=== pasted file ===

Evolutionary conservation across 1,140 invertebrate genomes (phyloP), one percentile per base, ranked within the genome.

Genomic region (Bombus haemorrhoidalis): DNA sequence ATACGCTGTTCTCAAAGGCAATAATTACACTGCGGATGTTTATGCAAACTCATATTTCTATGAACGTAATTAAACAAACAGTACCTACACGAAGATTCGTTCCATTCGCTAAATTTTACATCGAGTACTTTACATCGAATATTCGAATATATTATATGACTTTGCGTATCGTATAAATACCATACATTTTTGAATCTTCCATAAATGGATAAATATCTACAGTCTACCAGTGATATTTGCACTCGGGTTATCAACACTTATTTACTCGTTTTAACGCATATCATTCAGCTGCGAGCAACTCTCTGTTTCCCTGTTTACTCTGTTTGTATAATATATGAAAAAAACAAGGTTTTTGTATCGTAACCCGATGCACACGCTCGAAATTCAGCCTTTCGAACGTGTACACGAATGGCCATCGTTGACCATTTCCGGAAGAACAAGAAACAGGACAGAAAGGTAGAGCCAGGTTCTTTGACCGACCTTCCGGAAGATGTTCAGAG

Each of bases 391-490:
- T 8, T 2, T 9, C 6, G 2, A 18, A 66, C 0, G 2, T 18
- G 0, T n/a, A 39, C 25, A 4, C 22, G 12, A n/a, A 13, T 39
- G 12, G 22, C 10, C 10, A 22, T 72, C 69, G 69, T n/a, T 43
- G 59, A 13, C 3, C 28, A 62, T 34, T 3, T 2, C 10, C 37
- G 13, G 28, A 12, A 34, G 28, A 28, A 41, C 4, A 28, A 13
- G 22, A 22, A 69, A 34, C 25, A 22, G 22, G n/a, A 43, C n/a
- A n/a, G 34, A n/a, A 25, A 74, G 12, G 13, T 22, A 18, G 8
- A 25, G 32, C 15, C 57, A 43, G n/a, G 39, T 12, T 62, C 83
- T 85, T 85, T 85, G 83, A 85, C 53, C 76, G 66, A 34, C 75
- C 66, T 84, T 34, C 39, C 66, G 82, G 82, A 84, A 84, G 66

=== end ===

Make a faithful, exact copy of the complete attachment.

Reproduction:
Evolutionary conservation across 1,140 invertebrate genomes (phyloP), one percentile per base, ranked within the genome.

Genomic region (Bombus haemorrhoidalis): DNA sequence ATACGCTGTTCTCAAAGGCAATAATTACACTGCGGATGTTTATGCAAACTCATATTTCTATGAACGTAATTAAACAAACAGTACCTACACGAAGATTCGTTCCATTCGCTAAATTTTACATCGAGTACTTTACATCGAATATTCGAATATATTATATGACTTTGCGTATCGTATAAATACCATACATTTTTGAATCTTCCATAAATGGATAAATATCTACAGTCTACCAGTGATATTTGCACTCGGGTTATCAACACTTATTTACTCGTTTTAACGCATATCATTCAGCTGCGAGCAACTCTCTGTTTCCCTGTTTACTCTGTTTGTATAATATATGAAAAAAACAAGGTTTTTGTATCGTAACCCGATGCACACGCTCGAAATTCAGCCTTTCGAACGTGTACACGAATGGCCATCGTTGACCATTTCCGGAAGAACAAGAAACAGGACAGAAAGGTAGAGCCAGGTTCTTTGACCGACCTTCCGGAAGATGTTCAGAG

Each of bases 391-490:
- T 8, T 2, T 9, C 6, G 2, A 18, A 66, C 0, G 2, T 18
- G 0, T n/a, A 39, C 25, A 4, C 22, G 12, A n/a, A 13, T 39
- G 12, G 22, C 10, C 10, A 22, T 72, C 69, G 69, T n/a, T 43
- G 59, A 13, C 3, C 28, A 62, T 34, T 3, T 2, C 10, C 37
- G 13, G 28, A 12, A 34, G 28, A 28, A 41, C 4, A 28, A 13
- G 22, A 22, A 69, A 34, C 25, A 22, G 22, G n/a, A 43, C n/a
- A n/a, G 34, A n/a, A 25, A 74, G 12, G 13, T 22, A 18, G 8
- A 25, G 32, C 15, C 57, A 43, G n/a, G 39, T 12, T 62, C 83
- T 85, T 85, T 85, G 83, A 85, C 53, C 76, G 66, A 34, C 75
- C 66, T 84, T 34, C 39, C 66, G 82, G 82, A 84, A 84, G 66